By Mark Azzara
The loss of even one life in the California synagogue shooting or the Sri Lanka church bombings is vastly more tragic than the recent fire at Notre Dame Cathedral in Paris. The cathedral can be rebuilt. The lives of those who died cannot.
I don’t care how poor or uneducated a person is. I don’t care if they can’t draw a straight line, let alone paint a masterpiece. No artwork is as great, as valuable, as precious as a single human life because all the artworks in the world were created by living human beings, each of whom used his or her talents in unique ways for the benefit of all.
The cathedral fire apparently wasn’t intentional. The deaths in Sri Lanka and California were.
What makes this incomprehensibly worse is that the victims were as vulnerable as possible. They were worshiping. It takes an award-winning coward to attack the vulnerable, as has happened many times in the recent past when worshipers were killed, including Christians in Pakistan and South Carolina and Muslims in New Zealand and Canada within the past few years.
If there is a post-Easter message in this, I think it would be that all of us, whether we are people of faith or not, must decide whether human life is THE most important “thing” or whether something else is. And then we must act in ways that demonstrate the truth of what we believe.
I can’t speak for those of other religions, or no religion at all, but Christians are called to choose life above all else because life is the gift we share with the God who created us.
I would rather have seen Notre Dame reduced to rubble than to see even one worshiper slain anywhere. This may sound like sacrilege to those who love the cathedral’s “Rose Window,” which is, without argument, an artistic masterpiece.
But the news coverage about the art inside the cathedral made me uncomfortable because, in praising the artwork, we can easily forget the greatest art of all – God’s creation of each one of us.
How much do we really appreciate every one of the 7 billion people on this planet? Who looks carefully at any human face and sees even greater beauty and uniqueness than is found in the Rose Window, the Pieta, the Sistine Chapel ceiling?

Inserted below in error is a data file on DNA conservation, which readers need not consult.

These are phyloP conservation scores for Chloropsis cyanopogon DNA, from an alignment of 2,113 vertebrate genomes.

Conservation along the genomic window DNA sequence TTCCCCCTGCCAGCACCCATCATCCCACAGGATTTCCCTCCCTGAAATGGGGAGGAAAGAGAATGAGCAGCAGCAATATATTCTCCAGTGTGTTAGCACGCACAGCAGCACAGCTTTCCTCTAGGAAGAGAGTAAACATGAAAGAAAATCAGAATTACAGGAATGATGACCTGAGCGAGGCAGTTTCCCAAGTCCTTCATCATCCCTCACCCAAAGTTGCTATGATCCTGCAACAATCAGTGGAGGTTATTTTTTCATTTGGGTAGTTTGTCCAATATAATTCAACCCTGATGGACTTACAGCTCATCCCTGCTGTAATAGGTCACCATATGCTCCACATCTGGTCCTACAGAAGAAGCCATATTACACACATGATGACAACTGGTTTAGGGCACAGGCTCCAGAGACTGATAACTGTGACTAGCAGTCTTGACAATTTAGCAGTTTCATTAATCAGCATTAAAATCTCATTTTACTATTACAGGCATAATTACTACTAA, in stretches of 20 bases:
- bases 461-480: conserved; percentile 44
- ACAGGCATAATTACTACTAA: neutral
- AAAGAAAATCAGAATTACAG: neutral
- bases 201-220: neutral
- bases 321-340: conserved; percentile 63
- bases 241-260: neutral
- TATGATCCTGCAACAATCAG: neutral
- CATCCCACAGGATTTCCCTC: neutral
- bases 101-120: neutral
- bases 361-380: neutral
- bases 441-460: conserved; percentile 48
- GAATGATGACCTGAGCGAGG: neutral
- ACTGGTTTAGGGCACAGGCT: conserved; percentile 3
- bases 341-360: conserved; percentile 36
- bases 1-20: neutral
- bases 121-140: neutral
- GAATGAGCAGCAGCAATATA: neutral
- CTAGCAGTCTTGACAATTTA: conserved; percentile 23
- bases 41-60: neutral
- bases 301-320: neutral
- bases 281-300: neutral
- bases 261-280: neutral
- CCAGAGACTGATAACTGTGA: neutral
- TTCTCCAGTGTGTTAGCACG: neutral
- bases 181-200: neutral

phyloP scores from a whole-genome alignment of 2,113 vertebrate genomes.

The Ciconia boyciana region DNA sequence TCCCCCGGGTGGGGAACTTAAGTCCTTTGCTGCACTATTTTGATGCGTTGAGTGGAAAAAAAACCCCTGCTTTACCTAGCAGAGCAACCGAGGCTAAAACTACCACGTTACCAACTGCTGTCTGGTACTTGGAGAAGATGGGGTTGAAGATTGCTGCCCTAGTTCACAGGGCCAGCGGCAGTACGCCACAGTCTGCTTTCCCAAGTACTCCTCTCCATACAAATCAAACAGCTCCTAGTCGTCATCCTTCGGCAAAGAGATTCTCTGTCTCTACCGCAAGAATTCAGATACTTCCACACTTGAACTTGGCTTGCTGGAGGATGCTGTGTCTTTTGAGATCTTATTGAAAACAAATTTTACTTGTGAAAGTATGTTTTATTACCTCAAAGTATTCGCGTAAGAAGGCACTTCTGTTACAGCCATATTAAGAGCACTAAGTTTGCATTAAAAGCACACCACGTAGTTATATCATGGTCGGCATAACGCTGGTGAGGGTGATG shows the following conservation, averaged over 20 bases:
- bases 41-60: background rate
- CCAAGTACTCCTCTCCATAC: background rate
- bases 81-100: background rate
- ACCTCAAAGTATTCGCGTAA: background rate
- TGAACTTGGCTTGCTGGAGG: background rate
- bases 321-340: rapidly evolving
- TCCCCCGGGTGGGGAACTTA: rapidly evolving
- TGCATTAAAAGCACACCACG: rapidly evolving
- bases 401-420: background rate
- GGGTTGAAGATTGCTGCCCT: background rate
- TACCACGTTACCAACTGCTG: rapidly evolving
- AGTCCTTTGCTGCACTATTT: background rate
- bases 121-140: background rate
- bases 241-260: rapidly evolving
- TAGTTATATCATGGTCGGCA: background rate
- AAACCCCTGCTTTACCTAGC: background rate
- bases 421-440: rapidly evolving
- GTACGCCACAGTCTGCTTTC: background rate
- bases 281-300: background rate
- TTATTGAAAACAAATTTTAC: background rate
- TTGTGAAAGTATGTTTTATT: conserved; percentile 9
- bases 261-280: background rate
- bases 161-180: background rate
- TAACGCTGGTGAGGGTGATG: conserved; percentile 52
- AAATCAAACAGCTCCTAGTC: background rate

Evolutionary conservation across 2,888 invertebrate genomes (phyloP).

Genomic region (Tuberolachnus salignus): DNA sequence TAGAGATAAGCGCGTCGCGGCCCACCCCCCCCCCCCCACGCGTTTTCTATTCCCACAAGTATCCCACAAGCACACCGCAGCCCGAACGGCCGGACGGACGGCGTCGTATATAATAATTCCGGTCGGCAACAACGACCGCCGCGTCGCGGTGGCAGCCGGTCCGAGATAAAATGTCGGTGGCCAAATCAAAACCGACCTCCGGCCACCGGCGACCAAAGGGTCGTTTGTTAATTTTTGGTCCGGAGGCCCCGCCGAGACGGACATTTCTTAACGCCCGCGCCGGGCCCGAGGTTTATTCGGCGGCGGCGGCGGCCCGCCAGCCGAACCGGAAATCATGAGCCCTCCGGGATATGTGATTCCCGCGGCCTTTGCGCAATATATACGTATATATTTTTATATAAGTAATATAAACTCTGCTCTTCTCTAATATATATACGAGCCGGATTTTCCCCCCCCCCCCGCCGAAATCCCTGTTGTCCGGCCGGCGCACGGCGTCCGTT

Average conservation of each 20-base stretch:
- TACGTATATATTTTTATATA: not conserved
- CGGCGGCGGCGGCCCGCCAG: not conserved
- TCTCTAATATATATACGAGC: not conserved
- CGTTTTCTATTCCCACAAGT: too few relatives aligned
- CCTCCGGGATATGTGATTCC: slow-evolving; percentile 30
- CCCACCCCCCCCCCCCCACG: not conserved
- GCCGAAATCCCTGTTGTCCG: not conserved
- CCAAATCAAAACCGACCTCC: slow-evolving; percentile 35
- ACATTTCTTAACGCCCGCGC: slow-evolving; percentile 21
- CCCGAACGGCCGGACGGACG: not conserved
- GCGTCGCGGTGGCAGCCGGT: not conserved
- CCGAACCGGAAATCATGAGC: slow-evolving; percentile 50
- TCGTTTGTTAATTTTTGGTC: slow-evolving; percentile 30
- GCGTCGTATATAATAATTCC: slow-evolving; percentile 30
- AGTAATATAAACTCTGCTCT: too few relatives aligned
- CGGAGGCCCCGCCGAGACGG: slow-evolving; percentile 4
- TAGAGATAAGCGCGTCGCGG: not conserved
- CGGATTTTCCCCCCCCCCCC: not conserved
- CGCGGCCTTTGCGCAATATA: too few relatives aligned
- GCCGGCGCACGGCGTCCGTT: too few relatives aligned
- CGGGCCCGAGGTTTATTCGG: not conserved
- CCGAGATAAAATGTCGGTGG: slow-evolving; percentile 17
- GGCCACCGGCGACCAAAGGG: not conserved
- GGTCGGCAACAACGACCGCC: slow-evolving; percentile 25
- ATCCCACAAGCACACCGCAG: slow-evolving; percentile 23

Who? God does.
It can be argued that there is only one Rose Window, one Pieta, etc., which makes each of these creations unique. True. But there is also only one you. And God shares his life with us in part because he wants us to see the true beauty that he has created. I am uniquely beautiful. And so are you. Each of us is God’s greatest masterpiece.
When we elevate the beauty of an object above that of another human being, we are saying we prefer to be in awe of the things humanity has created rather than those whom God has created.
There are so many of us on this planet that it’s easy to take each other for granted. And we have all done that. We have ALL discounted, denigrated, devalued, marginalized and forgotten about other human beings. We have played favorites by loving our friends and despising our enemies. And we have all been the victims of such behavior demonstrated by others, whether our bosses, spouses, kids, parents, “friends,” enemies, etc.
People of faith are increasingly at risk of being subjected to that kind of behavior. We are being singled out as targets, whether we are the targets of derision, criticism or violence. Or, perhaps worst of all, the targets of indifference.
The challenge of remaining faithful and living our faith means that sometimes, because of our faith, we aren’t valued as highly as a chunk of stained glass. And that’s when we must say, “Father, forgive them, for they don’t know what they’re doing.”
But living our faith also means we must allow God to reorder our values, which brings us face to face with an even more difficult challenge. It’s the challenge of rejecting the indifference that lurks within ourselves.
People of faith are not just the occasional victims of the indifference, derision or violence that devalues us. Sometimes we are the source of these same things that devalue others. And when we devalue others, we insult the God we say we worship – the God who created us and every one of “them.”
All God’s blessings – Mark
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Mark Azzara spent 45 years in print journalism, most of them with the Waterbury Republican in Connecticut, where he was a features writer with a special focus on religion at the time of his retirement. He also worked for newspapers in New Haven and Danbury, Conn. At the latter paper, while sports editor, he won a national first-place writing award on college baseball. Azzara also has served as the only admissions recruiter for a small Catholic college in Connecticut and wrote a self-published book on spirituality, “And So Are You.” He is active in his church and facilitates two Christian study groups for men. Azzara grew up in southern California, graduating from Cal State Los Angeles. He holds a master’s degree from the University of Connecticut.